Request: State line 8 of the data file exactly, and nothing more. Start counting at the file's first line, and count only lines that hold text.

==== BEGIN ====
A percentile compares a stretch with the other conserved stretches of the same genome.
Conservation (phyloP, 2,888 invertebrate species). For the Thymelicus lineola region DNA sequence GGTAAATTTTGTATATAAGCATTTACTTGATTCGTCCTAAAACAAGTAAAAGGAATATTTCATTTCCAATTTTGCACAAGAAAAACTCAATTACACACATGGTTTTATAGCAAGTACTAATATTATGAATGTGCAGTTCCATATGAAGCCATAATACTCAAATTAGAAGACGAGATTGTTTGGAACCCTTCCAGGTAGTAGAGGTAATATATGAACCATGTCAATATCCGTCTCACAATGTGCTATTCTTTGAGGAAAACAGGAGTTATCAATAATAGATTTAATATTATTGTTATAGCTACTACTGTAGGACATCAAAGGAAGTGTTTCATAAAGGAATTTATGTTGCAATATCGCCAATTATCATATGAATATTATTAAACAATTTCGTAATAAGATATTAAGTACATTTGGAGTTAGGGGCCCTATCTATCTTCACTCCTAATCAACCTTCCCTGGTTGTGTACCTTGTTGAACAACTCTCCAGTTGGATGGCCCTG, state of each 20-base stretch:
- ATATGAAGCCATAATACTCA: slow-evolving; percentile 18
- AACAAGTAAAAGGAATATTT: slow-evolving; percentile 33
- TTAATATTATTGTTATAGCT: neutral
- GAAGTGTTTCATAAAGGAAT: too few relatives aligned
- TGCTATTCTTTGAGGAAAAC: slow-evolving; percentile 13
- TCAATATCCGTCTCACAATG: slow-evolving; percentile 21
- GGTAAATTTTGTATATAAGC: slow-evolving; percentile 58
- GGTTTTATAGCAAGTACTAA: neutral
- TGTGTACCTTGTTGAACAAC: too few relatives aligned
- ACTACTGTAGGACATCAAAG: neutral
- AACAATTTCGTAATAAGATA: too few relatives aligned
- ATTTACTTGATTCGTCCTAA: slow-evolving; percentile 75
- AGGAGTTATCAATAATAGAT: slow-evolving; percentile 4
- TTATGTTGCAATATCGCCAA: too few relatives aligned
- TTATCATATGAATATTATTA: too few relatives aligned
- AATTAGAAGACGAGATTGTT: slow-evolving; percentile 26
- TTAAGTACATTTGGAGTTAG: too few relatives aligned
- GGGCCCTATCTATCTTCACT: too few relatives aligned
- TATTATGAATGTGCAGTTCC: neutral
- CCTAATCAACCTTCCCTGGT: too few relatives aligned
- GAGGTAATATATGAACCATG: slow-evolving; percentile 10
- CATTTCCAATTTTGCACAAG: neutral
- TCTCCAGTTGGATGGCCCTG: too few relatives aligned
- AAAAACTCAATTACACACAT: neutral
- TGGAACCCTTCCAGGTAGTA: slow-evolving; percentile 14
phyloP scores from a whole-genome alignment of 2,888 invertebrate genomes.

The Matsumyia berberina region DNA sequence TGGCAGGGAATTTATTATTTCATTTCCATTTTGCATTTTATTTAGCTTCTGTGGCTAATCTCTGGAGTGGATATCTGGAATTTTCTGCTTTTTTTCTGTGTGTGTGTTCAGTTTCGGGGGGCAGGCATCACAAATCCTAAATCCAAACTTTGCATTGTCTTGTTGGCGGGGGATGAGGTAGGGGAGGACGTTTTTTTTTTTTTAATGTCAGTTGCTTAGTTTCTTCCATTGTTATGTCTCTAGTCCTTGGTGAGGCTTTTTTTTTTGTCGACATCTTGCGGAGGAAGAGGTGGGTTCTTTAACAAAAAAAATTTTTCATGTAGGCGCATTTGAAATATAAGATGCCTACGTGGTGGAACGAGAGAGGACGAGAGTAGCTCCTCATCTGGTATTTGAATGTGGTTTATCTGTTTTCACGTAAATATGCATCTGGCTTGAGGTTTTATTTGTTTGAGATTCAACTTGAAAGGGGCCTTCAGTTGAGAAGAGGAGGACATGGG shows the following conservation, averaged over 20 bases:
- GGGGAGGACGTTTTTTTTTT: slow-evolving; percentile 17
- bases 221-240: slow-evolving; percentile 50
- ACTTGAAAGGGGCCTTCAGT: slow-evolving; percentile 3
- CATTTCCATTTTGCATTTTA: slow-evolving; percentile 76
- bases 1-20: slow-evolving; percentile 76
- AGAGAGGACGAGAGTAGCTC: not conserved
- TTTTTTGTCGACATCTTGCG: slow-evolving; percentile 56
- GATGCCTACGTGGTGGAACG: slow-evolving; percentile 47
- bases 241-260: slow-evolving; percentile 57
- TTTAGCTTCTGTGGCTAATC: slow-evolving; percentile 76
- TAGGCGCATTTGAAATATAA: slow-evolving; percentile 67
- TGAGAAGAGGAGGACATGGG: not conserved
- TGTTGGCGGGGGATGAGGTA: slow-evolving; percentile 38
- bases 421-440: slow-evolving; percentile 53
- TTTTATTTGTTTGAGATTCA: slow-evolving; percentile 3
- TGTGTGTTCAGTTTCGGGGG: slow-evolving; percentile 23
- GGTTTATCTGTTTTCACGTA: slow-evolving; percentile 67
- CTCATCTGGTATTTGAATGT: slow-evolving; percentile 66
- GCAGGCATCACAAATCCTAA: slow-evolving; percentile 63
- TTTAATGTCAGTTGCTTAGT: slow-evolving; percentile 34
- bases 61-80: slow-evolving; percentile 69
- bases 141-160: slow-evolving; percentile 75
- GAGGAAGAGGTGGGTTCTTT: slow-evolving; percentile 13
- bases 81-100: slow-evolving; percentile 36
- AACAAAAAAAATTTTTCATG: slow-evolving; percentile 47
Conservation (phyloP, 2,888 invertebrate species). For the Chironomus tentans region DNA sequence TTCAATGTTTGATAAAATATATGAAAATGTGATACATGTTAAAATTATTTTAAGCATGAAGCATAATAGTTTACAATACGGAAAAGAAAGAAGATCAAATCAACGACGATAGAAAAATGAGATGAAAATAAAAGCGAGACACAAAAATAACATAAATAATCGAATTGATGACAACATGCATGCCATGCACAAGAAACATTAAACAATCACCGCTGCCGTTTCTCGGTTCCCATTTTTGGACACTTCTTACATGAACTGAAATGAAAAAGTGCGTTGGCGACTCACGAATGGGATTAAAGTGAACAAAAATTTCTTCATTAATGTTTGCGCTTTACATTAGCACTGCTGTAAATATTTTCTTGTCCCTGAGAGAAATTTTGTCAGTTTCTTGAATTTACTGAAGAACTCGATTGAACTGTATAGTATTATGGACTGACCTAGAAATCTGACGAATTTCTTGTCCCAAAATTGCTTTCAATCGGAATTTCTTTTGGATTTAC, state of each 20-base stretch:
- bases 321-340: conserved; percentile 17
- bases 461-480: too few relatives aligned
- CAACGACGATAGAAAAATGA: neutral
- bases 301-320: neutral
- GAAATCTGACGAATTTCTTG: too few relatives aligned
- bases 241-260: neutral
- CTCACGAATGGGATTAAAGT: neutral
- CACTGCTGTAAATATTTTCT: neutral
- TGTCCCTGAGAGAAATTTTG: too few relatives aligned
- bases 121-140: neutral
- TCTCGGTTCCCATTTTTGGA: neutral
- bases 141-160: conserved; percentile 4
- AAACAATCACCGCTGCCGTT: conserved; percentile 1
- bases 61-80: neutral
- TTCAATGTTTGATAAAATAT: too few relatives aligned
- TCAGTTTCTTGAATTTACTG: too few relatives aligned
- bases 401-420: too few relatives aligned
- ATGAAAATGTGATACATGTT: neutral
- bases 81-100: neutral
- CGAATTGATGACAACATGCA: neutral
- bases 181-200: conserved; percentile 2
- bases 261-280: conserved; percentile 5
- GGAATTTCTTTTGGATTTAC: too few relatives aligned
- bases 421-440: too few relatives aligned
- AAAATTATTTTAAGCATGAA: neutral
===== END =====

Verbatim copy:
- TCAATATCCGTCTCACAATG: slow-evolving; percentile 21